Stream: t-lang/wg-unsafe-code-guidelines

Topic: #84


gnzlbg (Feb 06 2019 at 12:48, on Zulip):

@RalfJ I am not 100% sure what's happening in those examples.

gnzlbg (Feb 06 2019 at 12:49, on Zulip):

We have a single place, and this place has multiple types, with different validity requirements.

gnzlbg (Feb 06 2019 at 12:50, on Zulip):

Depending on the value stored at this place, however, we have one type or the other.

gnzlbg (Feb 06 2019 at 12:51, on Zulip):

if we think of these types as Option::Some(&T) and Option::None

gnzlbg (Feb 06 2019 at 12:51, on Zulip):

OTOH, if we think of these types as Option<&T> and &T, then the place can be typed by both at the same time

gnzlbg (Feb 06 2019 at 12:52, on Zulip):

As in, the place is always either Option::Some or Option::None, and it sometimes is &T as well.

gnzlbg (Feb 06 2019 at 12:54, on Zulip):

Do we require validity to always hold (even if type is not used), or do we require validity to hold on use ?

gnzlbg (Feb 06 2019 at 12:55, on Zulip):

If we require validity to hold only on use / before the last use, then none of these examples are UB IMO. One writes through the reference to modify the discriminat, but the reference is not used afterwards.

RalfJ (Feb 06 2019 at 13:15, on Zulip):

If we require validity to hold only on use / before the last use, then none of these examples are UB IMO. One writes through the reference to modify the discriminat, but the reference is not used afterwards.

that's the point. is that really what we want? and if not, how can we make precise what we really want?

gnzlbg (Feb 06 2019 at 13:24, on Zulip):

Well, suppose that's not what we want. Then the validity of Option<T&> and T& both have to hold simultaneously for that single place AFAICT

rkruppe (Feb 06 2019 at 13:39, on Zulip):

how would you even make that precise without going into the hell that is typed memory? i don't want to end up with a rust where we need an equivalent of std::launder

gnzlbg (Feb 06 2019 at 13:44, on Zulip):

We probably just want to say that all values must be valid from creation till their last use.

gnzlbg (Feb 06 2019 at 13:46, on Zulip):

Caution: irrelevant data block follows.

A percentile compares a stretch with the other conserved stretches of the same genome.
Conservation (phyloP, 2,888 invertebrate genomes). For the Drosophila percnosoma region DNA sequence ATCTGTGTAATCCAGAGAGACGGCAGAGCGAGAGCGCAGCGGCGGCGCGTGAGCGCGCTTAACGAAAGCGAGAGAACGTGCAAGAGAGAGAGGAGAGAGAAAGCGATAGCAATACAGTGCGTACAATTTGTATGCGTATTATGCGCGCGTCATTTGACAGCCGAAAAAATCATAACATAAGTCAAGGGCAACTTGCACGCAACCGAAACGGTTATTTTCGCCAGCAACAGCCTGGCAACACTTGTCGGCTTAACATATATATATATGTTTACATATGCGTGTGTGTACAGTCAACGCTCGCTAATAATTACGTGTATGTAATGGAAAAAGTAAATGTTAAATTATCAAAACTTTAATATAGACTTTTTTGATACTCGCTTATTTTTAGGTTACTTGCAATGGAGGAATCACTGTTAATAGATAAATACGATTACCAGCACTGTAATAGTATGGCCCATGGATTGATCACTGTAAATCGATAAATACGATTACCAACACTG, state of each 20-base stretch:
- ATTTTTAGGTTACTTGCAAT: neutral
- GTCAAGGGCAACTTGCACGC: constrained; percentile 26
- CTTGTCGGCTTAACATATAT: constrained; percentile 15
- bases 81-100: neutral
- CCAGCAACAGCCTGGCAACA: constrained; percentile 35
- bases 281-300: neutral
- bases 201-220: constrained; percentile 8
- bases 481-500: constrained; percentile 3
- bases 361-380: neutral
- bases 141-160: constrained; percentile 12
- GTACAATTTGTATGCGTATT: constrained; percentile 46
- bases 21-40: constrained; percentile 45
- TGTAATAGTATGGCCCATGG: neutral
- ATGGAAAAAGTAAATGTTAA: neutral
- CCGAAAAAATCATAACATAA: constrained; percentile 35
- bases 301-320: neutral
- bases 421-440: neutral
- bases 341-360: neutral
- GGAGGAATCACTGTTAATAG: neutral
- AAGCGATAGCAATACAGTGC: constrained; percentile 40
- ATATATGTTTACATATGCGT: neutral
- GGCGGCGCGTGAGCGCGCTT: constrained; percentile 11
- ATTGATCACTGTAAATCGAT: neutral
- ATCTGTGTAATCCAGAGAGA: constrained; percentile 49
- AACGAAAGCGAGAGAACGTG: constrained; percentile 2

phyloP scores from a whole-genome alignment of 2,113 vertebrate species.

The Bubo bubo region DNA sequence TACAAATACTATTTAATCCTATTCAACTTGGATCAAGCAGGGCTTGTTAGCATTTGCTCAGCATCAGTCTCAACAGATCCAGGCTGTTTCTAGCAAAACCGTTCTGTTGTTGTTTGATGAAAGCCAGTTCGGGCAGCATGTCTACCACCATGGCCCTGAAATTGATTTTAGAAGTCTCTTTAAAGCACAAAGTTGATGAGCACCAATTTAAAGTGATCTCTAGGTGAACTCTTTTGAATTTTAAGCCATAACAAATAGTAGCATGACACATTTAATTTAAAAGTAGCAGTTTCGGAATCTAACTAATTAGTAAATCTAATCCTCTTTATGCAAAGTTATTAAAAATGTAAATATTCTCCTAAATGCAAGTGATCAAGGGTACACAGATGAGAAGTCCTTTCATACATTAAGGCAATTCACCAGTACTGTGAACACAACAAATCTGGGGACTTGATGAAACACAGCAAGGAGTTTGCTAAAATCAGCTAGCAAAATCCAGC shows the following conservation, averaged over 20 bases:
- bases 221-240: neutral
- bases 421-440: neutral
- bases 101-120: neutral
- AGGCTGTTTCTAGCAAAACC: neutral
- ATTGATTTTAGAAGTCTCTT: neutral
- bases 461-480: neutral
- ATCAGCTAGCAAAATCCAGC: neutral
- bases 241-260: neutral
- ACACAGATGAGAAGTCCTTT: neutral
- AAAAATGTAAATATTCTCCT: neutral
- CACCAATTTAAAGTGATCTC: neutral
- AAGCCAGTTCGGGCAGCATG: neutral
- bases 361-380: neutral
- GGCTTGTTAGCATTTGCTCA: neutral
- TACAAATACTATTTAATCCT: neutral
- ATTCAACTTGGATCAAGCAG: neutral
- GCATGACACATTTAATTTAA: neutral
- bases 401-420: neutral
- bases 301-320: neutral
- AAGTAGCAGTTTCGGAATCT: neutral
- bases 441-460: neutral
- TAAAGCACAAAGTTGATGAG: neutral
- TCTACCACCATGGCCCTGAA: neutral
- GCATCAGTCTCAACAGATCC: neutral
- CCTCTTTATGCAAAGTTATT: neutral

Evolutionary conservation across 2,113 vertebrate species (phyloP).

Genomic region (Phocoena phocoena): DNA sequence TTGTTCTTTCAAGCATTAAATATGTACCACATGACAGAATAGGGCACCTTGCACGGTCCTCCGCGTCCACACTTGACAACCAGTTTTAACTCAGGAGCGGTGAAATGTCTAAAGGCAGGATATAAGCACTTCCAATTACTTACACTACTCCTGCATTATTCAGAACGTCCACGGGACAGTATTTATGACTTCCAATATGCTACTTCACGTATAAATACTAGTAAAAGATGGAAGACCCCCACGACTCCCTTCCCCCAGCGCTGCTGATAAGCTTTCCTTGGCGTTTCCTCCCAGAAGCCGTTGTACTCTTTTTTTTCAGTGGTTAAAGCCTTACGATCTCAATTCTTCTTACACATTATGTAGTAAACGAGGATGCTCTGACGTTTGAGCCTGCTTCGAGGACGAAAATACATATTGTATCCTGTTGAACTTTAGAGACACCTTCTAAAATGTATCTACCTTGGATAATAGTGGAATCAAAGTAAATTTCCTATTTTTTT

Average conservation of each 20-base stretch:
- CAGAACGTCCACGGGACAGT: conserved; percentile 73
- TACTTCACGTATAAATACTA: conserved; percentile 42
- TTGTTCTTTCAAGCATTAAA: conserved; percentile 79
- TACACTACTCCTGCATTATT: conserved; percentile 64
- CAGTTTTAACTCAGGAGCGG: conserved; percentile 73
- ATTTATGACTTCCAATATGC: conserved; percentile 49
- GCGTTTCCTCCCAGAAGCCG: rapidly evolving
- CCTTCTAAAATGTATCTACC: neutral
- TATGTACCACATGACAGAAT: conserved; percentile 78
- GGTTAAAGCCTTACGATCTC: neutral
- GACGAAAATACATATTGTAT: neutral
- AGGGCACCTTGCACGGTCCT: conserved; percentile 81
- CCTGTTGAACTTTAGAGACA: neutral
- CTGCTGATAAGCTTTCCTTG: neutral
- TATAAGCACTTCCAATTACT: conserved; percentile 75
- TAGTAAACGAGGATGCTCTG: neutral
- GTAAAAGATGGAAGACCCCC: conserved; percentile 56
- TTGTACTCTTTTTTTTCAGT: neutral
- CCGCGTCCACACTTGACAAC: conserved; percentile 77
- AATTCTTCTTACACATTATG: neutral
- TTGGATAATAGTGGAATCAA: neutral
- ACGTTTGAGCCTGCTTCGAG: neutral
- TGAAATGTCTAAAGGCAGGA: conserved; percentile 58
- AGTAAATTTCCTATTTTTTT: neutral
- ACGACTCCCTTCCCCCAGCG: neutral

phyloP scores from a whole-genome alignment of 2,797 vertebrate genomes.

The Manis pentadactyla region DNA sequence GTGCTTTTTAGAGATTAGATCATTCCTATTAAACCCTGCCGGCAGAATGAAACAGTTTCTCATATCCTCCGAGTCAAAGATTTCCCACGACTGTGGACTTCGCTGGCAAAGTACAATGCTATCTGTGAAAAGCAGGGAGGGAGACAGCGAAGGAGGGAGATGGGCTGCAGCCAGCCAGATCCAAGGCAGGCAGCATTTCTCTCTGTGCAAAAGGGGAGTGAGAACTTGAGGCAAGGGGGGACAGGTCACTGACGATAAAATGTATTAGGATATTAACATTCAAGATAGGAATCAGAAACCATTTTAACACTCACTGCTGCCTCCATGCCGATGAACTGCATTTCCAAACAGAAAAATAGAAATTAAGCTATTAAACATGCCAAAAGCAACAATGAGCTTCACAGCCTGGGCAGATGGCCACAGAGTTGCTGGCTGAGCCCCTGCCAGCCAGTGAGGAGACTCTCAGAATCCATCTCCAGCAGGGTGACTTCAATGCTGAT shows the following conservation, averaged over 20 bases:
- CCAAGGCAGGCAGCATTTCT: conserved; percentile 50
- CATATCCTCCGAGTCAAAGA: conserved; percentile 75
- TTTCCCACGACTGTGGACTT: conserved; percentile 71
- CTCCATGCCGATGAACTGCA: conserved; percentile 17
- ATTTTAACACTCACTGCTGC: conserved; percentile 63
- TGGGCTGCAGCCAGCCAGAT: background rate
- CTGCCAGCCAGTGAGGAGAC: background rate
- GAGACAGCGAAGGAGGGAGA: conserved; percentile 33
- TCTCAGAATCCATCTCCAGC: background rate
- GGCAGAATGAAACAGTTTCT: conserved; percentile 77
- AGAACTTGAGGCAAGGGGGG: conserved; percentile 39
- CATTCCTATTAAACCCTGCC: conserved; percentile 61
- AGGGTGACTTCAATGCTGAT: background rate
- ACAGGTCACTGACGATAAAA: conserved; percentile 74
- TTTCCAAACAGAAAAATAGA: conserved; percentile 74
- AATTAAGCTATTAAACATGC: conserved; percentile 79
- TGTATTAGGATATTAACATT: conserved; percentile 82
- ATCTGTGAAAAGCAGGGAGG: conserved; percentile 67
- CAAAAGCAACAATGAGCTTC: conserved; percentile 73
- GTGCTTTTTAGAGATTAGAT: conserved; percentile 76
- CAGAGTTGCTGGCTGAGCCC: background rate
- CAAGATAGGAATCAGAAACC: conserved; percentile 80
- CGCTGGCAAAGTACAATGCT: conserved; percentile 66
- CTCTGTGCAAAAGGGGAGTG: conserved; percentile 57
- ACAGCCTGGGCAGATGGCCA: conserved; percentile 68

Alternatively, we could say that all values must be valid on use, but then we'd have to discuss whether creating a raw pointer to a value / place uses the value. If it does not use the value, we have pretty much the same validity as in C, where value must be valid when they participate in an lvalue expression.

gnzlbg (Feb 06 2019 at 13:47, on Zulip):

If creating a raw pointer to a value uses the value, there is nothing that you can actually do with an invalid value beyond dropping it (as long as it has no destructors), and we might as well require all values to be valid from creation until last use, and if that isn't enough, we can relax that later, in some useful way.

rkruppe (Feb 06 2019 at 14:02, on Zulip):

the only way i can parse any of this in a way other than "memory locations inherently have a type, and accesses that type-pun it must write bytes valid for the place's actual type" (i.e., typed memory) is as a sort of recursive , e.g. passing a &T around requires that it points at memory valid for T. that is an option (discussed in https://github.com/rust-rfcs/unsafe-code-guidelines/issues/77) but it doesn't make any of the examples in #84 UB

rkruppe (Feb 06 2019 at 14:04, on Zulip):

actually, come to think of it, not even typed memory would rule out any of this, you'd really need a "shadow discriminant" (as in https://github.com/rust-rfcs/unsafe-code-guidelines/issues/69#issuecomment-460195005), not just the knowledge that there's an Option<T> and a T in the same place

RalfJ (Feb 06 2019 at 14:32, on Zulip):

even the shadow discriminant does not fix the case where a bool is set to 2 and not used again

Last update: Nov 19 2019 at 17:40UTC